Tuberculosis (TB) caused by the slow growing bacillus Mycobacterium tuberculosis (Mtb) is the leading cause of infectious disease mortality in the world by a bacterial pathogen. The mycobactins have been proposed as novel targets for TB drugs since these small-molecule iron-chelators (siderophores) produced by Mycobacterium tuberculosis (MTb) are responsible for obtaining iron from the human host, a process that is essential for the survival of MTb. Additionally, the mycobactins may serve as a short-term iron reservoir in Mtb. Inhibition of mycobactin biosynthesis is expected to block iron acquisition and potentially disrupt iron homeostasis. We propose to develop a new class of antibacterial agents that target siderophore biosynthesis. The primary focus of this application will be on the organism Mycobacterium tuberculosis;however, the Gram-negative Acinetobacter baumannii and Klebsiella pneumoniae will also be pursued. In the first specific aim we will build on our substantial knowledge of the structure activity relationships of our lead compound 5'-O-[N-(salicyl)sulfamoyl]adenosine (Sal-AMS) to improve drug disposition properties. Compounds will be investigated to determine pharmacokinetic properties and then evaluated in an in vivo model of infection using a murine model of TB. Additionally, we will explore 1) new analogues to confirm our hypothesized binding model, 2) analogues with an improved spectrum of antibacterial activity, and 3) a new series of nonnucleoside inhibitors identified from high-throughput screening. In the second specific aim, pharmacokinetic studies will be performed and compounds evaluated in a murine TB model. Newly synthesized analogues will also be assayed for enzyme inhibition, antibacterial activity, and drug disposition properties. In a final subaim, we propose to perform mechanism of action studies to identify potential off-target receptors targeted by our prototypical siderophore inhibitors. In the third specific aim, we propose to synthesize transitions-state inhibitors of a new enzyme, which catalyzes the first biosynthetic step in production of the siderophores from M. tuberculosis. These rationally designed inhibitors will be evaluated for enzyme inhibition, co-crystallized with the molecular target, evaluated for antitubercular activity and toxicity, and finally their mechanism of action will be explored using whole-cell radioassays. It is expected that upon completion of this we will have validated our hypothesis that siderophore-mediated iron acquisition is essential in vivo. Thus, the research proposed herein is expected to have a positive impact on human health and may additionally validate a new class of antibiotics that target siderophore biosynthesis.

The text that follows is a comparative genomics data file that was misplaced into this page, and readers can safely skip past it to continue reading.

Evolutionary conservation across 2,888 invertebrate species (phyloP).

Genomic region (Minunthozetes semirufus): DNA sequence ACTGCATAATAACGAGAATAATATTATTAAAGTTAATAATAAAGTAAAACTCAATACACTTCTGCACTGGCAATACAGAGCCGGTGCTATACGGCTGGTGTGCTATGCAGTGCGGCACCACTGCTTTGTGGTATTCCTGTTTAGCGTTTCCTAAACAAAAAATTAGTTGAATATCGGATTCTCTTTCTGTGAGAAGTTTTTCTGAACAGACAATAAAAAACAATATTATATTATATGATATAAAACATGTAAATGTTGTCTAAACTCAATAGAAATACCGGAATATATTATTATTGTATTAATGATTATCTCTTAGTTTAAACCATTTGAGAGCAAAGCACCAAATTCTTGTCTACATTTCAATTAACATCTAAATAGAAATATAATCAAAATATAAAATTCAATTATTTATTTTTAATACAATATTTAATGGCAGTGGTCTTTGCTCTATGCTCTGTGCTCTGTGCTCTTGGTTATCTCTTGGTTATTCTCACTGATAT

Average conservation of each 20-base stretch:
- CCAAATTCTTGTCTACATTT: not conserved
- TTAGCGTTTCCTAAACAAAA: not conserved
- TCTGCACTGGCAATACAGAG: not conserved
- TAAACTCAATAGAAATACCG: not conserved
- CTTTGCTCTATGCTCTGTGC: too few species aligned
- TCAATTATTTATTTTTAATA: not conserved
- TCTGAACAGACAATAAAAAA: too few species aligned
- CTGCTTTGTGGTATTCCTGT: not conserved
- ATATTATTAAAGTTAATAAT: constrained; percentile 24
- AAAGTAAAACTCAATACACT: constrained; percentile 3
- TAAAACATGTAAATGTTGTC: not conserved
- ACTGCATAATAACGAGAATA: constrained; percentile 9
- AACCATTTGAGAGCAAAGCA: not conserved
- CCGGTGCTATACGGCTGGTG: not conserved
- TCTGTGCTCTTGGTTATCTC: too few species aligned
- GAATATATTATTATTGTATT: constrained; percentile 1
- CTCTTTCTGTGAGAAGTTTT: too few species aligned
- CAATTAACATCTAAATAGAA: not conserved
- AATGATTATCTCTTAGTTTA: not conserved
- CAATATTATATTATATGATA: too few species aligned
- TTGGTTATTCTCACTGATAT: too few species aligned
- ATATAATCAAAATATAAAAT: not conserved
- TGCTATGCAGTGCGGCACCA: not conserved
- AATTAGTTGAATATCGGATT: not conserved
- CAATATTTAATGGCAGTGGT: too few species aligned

Public Health Relevance

Tuberculosis (TB) caused by the slow growing bacillus Mycobacterium tuberculosis (Mtb) is the leading cause of infectious disease mortality in the world by a bacterial pathogen. M. tuberculosis and other atypical mycobacteria are now classified as opportunistic infections of AIDS patients. The proposed research is expected to validate siderophore biosynthesis as new antibacterial target, which may lead to the development of a new class of antitubercular agents.

National Institute of Health (NIH)
National Institute of Allergy and Infectious Diseases (NIAID)
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Drug Discovery and Mechanisms of Antimicrobial Resistance Study Section (DDR)
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Boyce, Jim P
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University of Minnesota Twin Cities
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